Thu. Jun 27th, 2019

Despite Washington talks, France still unclear over US Syria plans – Middle East Monitor

2 min read

France, one of the main contributors to the fight against Daesh in the Middle East, has received no answers to questions about the US calls for it and others to help secure northeastern Syria, its foreign minister said on Wednesday, reports Reuters.

Defence Minister Florence Parly was in Washington on Monday aiming to get details from US officials over an idea to set up and observe a safe zone being negotiated for northeastern Syria.

That followed US President Donald Trump’s decision in December to withdraw the bulk of his 2,000 troops in Syria after the defeat of Daesh militants.

READ: US military plans to keep 1,000 troops in Syria

“Mrs Parly went to the United States to start talking to the Americans and try to get answers to various questions: If by chance the American military presence would be maintained? What would be the contours of its presence? What would be the mission? What would be the capabilities?” Le Drian said.

“We do not have these answers yet…It is on the basis of information that we don’t have yet that President Macron will determine the possibility of a French contribution.”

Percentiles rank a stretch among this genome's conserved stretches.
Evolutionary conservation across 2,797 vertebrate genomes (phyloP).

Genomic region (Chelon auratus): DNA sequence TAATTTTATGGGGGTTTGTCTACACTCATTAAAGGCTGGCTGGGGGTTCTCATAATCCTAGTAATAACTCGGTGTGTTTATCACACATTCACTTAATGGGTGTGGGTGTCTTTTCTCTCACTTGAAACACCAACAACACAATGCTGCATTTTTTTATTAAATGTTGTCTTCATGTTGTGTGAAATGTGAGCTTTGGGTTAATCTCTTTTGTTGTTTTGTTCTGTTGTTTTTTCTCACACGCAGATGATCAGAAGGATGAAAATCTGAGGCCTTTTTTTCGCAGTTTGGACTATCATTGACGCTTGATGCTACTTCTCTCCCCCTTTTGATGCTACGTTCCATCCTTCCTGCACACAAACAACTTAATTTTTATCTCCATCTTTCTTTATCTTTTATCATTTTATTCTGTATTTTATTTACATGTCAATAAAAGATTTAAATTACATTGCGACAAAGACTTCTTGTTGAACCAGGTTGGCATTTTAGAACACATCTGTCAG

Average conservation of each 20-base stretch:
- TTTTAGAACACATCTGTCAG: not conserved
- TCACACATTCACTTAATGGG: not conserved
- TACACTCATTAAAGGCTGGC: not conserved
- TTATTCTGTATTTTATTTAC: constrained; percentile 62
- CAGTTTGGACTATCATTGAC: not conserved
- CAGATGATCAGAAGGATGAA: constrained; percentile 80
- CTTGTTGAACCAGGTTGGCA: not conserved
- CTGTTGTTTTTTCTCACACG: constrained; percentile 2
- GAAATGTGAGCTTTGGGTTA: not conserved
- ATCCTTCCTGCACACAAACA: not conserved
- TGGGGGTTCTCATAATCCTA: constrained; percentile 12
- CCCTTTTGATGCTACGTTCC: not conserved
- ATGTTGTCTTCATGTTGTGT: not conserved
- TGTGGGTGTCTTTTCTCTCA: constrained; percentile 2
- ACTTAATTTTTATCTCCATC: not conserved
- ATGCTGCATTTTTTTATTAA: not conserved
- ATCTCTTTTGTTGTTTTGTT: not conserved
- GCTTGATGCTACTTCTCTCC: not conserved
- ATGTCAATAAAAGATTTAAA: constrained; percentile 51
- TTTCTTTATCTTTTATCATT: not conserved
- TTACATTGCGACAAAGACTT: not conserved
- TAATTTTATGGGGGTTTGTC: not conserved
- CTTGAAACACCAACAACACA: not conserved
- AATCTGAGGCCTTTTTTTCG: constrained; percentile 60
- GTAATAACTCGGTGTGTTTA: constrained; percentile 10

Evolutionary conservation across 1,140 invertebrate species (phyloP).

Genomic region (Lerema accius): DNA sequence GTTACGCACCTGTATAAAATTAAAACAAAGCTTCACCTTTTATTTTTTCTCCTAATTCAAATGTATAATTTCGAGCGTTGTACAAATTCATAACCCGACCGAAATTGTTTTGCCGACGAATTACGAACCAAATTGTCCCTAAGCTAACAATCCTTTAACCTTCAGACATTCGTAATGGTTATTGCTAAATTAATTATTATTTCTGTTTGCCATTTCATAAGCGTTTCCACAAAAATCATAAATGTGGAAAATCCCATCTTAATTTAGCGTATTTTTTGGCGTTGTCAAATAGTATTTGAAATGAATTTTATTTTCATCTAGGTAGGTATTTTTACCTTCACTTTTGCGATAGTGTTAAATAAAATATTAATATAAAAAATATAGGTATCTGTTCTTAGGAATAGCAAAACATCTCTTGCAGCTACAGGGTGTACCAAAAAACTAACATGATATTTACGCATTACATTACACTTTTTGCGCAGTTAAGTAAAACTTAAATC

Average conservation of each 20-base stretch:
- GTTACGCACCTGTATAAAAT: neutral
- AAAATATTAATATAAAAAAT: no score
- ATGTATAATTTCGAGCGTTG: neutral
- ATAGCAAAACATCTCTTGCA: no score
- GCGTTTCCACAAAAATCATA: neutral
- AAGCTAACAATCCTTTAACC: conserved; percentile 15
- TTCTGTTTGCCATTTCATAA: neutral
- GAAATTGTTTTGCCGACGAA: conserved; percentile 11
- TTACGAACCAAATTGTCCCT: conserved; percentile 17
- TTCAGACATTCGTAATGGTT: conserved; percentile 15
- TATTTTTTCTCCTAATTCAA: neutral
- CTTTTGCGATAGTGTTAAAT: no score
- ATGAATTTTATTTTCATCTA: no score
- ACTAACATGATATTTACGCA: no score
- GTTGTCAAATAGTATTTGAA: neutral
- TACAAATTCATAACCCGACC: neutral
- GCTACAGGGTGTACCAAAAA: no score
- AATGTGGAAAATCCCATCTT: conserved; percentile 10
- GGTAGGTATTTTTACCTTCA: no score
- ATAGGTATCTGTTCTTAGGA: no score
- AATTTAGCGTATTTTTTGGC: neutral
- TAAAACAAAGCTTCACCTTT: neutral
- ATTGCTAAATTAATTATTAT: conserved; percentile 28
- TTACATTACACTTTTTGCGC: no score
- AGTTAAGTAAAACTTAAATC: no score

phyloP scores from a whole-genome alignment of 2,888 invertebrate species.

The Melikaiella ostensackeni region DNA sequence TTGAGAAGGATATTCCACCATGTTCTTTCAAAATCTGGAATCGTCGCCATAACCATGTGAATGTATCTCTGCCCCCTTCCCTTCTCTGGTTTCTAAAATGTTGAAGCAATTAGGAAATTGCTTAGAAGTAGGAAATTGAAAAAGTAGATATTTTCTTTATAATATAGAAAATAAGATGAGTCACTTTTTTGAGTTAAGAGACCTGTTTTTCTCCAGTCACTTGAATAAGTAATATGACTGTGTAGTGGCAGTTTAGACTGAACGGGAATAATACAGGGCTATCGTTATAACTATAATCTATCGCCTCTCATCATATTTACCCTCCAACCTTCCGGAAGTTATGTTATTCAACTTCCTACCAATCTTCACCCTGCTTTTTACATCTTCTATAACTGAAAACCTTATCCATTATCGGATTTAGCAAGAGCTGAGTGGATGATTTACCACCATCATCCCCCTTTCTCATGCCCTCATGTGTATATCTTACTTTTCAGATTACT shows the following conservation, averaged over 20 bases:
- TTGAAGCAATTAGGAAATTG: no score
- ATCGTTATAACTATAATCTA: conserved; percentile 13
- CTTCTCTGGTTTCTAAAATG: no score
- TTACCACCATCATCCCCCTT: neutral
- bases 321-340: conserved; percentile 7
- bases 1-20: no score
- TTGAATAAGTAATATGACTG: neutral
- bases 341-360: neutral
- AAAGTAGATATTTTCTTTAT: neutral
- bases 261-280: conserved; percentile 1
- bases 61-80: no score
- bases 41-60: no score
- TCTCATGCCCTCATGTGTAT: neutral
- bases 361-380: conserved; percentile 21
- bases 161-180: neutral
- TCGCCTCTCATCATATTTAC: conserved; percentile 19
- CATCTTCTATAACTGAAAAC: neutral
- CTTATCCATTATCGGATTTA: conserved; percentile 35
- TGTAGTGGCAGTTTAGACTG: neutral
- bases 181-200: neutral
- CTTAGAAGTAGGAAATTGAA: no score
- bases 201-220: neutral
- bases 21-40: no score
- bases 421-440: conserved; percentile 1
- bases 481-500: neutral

Since Trump made his announcement, advisers have convinced the US president to leave about 400 US troops, split between two different regions of Syria.

It wants about 200 US troops to join what Washington hopes will be a total commitment of about 800 to 1,500 troops from European allies, which are to set up and observe a safe zone being negotiated for northeastern Syria.

However, the idea has met scepticism from Washington’s European allies, and foremost from France, which has 1,200 troops primarily based in providing air strikes, artillery support and training in Iraq. It also has an unspecified number of special forces in Syria.

OPINION: What does the US withdrawal from Syria mean?

Le Drian said Daesh’s last Syrian pocket in Baghouz would fall imminently, but that militants were now going underground and fleeing to other countries, including Afghanistan.

“We can’t envisage abandoning those that were our best allies fighting Daesh on the ground,” Le Drian said, referring to the Kurdish-led Syrian Democratic Forces (SDF).

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